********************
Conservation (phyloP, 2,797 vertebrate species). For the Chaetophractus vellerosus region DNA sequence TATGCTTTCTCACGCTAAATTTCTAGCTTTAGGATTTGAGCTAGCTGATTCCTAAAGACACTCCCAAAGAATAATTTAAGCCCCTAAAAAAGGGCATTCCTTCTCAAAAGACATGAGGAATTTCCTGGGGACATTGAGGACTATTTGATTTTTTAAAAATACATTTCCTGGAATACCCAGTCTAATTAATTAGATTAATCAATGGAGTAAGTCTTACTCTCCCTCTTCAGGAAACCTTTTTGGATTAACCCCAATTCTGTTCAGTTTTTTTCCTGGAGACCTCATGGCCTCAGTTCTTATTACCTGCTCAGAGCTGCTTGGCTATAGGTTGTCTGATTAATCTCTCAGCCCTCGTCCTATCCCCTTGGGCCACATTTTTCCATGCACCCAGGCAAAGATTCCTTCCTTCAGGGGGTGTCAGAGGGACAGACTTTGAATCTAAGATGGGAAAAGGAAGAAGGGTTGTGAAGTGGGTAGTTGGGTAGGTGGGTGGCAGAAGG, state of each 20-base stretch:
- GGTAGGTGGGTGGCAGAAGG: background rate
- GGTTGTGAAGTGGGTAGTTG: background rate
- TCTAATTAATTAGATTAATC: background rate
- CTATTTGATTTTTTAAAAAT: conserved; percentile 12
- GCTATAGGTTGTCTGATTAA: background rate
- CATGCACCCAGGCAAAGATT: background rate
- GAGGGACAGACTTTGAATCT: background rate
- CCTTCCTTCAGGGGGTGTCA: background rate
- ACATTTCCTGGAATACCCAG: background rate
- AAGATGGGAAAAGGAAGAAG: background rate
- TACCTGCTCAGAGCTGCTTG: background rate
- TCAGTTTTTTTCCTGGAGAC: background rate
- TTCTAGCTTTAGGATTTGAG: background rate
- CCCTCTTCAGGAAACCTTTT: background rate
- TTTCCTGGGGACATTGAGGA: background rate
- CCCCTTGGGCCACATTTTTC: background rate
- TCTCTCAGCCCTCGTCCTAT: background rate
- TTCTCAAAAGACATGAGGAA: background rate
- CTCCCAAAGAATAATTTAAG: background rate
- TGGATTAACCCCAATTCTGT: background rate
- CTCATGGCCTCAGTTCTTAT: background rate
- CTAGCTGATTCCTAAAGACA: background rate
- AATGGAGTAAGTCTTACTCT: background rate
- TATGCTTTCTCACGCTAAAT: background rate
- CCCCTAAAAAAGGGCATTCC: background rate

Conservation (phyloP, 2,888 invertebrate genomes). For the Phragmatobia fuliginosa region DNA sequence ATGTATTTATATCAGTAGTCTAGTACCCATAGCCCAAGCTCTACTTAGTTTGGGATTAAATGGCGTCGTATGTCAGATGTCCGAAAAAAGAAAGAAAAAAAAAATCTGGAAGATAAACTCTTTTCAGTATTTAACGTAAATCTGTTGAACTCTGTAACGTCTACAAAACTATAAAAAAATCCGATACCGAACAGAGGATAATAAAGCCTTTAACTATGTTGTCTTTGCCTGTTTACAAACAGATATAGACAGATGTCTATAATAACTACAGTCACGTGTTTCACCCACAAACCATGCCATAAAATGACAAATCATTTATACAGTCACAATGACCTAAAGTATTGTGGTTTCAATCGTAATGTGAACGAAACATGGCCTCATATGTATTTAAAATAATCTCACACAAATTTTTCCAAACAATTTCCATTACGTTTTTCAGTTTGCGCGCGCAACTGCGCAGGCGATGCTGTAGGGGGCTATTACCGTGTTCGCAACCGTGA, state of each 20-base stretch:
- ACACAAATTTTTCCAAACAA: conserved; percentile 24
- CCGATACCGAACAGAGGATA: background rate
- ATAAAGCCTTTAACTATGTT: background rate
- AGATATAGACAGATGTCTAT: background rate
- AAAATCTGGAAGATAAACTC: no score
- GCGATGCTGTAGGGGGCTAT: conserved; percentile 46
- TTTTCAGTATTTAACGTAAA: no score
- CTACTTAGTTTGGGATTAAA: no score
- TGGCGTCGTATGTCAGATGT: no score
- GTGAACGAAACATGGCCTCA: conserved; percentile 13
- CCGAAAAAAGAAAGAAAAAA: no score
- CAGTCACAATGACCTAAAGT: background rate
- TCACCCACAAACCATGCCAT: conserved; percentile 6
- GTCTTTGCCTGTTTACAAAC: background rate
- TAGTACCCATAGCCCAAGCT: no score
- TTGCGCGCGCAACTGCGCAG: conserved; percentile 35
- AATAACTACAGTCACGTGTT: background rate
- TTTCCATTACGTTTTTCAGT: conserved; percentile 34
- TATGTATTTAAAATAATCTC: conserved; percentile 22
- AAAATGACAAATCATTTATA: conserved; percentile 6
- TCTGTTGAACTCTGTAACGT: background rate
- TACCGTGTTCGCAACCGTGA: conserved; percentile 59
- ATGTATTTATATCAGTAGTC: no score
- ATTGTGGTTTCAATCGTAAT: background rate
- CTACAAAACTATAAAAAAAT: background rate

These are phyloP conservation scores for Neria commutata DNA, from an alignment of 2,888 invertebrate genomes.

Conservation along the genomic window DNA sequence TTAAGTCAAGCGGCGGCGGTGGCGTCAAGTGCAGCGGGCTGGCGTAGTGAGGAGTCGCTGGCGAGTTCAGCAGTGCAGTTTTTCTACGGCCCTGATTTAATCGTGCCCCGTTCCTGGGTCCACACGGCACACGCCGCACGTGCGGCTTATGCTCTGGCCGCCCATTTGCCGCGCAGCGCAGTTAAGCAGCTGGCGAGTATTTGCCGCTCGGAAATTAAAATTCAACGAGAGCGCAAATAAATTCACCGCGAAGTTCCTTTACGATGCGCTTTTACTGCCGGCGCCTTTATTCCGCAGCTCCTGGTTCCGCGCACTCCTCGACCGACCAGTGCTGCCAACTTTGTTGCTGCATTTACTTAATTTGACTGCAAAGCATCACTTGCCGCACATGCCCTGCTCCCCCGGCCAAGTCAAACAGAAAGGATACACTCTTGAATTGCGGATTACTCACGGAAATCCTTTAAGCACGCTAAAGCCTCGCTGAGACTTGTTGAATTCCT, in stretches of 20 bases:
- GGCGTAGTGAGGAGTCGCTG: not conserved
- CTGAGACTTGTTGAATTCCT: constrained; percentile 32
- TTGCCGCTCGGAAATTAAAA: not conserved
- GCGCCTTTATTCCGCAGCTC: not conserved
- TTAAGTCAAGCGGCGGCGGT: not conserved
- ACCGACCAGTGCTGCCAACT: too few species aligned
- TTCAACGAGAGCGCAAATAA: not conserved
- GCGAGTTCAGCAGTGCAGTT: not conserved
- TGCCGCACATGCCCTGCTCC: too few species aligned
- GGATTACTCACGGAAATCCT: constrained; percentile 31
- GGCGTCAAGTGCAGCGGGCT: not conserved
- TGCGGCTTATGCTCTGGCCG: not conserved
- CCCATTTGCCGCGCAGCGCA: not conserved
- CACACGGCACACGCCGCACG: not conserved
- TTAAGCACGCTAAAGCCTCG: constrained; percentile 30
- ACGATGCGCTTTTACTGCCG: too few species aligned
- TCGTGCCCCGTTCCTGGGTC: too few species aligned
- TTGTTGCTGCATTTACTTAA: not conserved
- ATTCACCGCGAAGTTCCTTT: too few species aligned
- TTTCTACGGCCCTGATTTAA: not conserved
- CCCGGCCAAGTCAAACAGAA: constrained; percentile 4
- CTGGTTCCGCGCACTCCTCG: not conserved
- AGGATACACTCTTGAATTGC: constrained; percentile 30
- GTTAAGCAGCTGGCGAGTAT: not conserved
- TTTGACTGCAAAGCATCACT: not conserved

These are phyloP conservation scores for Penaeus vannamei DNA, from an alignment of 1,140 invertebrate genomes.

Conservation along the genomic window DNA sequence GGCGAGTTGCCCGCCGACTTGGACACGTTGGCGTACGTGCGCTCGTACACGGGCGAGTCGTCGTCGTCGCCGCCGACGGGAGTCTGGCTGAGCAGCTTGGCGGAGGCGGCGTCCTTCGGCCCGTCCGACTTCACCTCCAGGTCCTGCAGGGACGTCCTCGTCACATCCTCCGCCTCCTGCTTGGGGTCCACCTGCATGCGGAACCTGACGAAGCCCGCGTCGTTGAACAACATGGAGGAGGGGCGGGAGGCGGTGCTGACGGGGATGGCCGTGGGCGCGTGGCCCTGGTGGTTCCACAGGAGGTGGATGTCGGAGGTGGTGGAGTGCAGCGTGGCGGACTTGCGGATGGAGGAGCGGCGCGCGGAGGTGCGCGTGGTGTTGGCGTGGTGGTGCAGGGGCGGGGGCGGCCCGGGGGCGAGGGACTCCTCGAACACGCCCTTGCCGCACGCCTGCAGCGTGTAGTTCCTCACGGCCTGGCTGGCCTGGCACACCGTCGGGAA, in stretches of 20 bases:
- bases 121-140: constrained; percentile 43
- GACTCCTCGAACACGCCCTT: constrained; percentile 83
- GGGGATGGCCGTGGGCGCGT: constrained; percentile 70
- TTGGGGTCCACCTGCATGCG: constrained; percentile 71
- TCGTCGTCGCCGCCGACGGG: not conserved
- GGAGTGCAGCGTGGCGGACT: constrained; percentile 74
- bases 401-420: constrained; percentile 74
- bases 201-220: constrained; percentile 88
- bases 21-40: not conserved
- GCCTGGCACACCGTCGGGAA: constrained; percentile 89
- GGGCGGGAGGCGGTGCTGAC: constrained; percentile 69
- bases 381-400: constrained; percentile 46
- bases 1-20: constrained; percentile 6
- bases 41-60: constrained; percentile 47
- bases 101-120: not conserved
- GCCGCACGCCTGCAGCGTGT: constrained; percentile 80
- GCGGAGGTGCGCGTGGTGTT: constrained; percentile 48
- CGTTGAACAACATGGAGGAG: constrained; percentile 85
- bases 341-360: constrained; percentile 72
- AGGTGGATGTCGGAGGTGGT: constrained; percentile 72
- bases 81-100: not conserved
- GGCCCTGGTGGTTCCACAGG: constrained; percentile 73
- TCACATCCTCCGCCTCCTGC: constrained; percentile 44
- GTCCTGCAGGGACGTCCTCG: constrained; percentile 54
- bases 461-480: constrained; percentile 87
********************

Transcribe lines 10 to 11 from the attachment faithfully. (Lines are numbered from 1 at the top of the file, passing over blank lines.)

- ACATTTCCTGGAATACCCAG: background rate
- AAGATGGGAAAAGGAAGAAG: background rate